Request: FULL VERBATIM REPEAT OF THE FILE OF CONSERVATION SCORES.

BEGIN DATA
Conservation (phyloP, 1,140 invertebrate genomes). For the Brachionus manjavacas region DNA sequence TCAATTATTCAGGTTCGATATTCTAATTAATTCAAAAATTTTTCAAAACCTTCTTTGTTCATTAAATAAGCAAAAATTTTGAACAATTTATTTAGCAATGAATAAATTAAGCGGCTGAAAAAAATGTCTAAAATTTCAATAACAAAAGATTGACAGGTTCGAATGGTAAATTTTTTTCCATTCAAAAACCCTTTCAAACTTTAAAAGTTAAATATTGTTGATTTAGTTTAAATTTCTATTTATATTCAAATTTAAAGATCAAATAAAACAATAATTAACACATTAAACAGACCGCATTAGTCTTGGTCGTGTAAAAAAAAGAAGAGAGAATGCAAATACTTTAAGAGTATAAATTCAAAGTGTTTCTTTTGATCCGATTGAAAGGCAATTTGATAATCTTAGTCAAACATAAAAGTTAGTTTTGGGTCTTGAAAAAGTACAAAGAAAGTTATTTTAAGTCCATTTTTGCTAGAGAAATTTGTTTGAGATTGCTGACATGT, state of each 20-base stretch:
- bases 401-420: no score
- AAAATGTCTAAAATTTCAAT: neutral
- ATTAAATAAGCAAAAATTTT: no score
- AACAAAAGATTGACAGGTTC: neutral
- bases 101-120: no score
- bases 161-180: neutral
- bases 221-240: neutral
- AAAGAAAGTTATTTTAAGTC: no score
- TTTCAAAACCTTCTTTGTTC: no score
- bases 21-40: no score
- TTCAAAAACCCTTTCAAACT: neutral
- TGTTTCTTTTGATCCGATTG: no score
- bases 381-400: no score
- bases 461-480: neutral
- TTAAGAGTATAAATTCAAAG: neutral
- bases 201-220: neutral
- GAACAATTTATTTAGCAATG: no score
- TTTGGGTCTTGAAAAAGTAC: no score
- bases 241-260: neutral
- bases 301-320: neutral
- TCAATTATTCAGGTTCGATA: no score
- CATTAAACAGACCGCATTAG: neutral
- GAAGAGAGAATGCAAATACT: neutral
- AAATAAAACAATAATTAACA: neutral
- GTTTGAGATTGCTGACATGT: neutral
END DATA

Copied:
Conservation (phyloP, 1,140 invertebrate genomes). For the Brachionus manjavacas region DNA sequence TCAATTATTCAGGTTCGATATTCTAATTAATTCAAAAATTTTTCAAAACCTTCTTTGTTCATTAAATAAGCAAAAATTTTGAACAATTTATTTAGCAATGAATAAATTAAGCGGCTGAAAAAAATGTCTAAAATTTCAATAACAAAAGATTGACAGGTTCGAATGGTAAATTTTTTTCCATTCAAAAACCCTTTCAAACTTTAAAAGTTAAATATTGTTGATTTAGTTTAAATTTCTATTTATATTCAAATTTAAAGATCAAATAAAACAATAATTAACACATTAAACAGACCGCATTAGTCTTGGTCGTGTAAAAAAAAGAAGAGAGAATGCAAATACTTTAAGAGTATAAATTCAAAGTGTTTCTTTTGATCCGATTGAAAGGCAATTTGATAATCTTAGTCAAACATAAAAGTTAGTTTTGGGTCTTGAAAAAGTACAAAGAAAGTTATTTTAAGTCCATTTTTGCTAGAGAAATTTGTTTGAGATTGCTGACATGT, state of each 20-base stretch:
- bases 401-420: no score
- AAAATGTCTAAAATTTCAAT: neutral
- ATTAAATAAGCAAAAATTTT: no score
- AACAAAAGATTGACAGGTTC: neutral
- bases 101-120: no score
- bases 161-180: neutral
- bases 221-240: neutral
- AAAGAAAGTTATTTTAAGTC: no score
- TTTCAAAACCTTCTTTGTTC: no score
- bases 21-40: no score
- TTCAAAAACCCTTTCAAACT: neutral
- TGTTTCTTTTGATCCGATTG: no score
- bases 381-400: no score
- bases 461-480: neutral
- TTAAGAGTATAAATTCAAAG: neutral
- bases 201-220: neutral
- GAACAATTTATTTAGCAATG: no score
- TTTGGGTCTTGAAAAAGTAC: no score
- bases 241-260: neutral
- bases 301-320: neutral
- TCAATTATTCAGGTTCGATA: no score
- CATTAAACAGACCGCATTAG: neutral
- GAAGAGAGAATGCAAATACT: neutral
- AAATAAAACAATAATTAACA: neutral
- GTTTGAGATTGCTGACATGT: neutral